According to the Declaration of Independence, "all men" possess certain "unalienable rights" (life, liberty, the pursuit of happiness). The job of the government is to help each citizen realize these rights. Should the government act in ways that restrict these rights, the people have the right to "alter or abolish" the government.
Jefferson was writing about the colonial government of the King, of course, and his argument serves as a justification for the Revolutionary War. He includes a discussion about the need to use "prudence" in making the decision to change governments and argues that history shows that people would rather suffer than change the governmental "forms" under which they suffer. In the present case, however, Great Britain has "evince[d] a design" to place the colonies "under absolute Despotism."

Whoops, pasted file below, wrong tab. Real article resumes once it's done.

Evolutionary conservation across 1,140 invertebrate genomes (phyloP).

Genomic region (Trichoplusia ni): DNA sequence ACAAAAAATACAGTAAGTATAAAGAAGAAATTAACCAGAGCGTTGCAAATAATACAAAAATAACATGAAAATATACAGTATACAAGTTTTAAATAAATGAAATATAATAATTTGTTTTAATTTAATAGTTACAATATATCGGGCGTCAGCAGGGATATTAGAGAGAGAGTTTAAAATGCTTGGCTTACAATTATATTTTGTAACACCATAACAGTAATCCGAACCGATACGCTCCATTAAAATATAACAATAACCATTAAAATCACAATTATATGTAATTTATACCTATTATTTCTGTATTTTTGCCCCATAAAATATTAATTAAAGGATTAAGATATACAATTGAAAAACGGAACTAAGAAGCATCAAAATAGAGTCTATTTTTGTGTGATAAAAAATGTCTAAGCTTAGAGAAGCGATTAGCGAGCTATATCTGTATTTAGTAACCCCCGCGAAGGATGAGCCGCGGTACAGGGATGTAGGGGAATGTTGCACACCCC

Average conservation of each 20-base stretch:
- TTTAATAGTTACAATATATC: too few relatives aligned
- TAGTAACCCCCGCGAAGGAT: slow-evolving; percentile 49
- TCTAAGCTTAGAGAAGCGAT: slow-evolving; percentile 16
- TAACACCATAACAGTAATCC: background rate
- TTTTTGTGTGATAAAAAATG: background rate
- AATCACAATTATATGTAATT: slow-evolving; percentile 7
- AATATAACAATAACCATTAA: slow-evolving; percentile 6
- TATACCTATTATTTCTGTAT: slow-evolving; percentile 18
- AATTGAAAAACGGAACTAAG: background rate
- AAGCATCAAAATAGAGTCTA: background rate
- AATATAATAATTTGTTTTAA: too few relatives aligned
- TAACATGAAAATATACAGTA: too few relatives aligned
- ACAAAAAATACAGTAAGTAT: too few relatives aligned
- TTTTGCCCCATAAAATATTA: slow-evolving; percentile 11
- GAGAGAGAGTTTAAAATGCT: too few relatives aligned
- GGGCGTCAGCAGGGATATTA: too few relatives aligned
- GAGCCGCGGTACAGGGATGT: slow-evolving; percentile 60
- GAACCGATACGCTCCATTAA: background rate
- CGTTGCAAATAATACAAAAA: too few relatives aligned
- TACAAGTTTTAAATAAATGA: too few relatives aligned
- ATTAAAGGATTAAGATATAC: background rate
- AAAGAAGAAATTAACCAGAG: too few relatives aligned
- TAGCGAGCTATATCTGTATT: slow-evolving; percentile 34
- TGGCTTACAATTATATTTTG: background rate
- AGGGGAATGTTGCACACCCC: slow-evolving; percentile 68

Jefferson's words here have had repercussions far beyond the question of Independence. They became a basis for the succession of the Southern states, the Civil War, and the reforms Roosevelt put in place during the New Deal. They continue to shape political discourse to this day.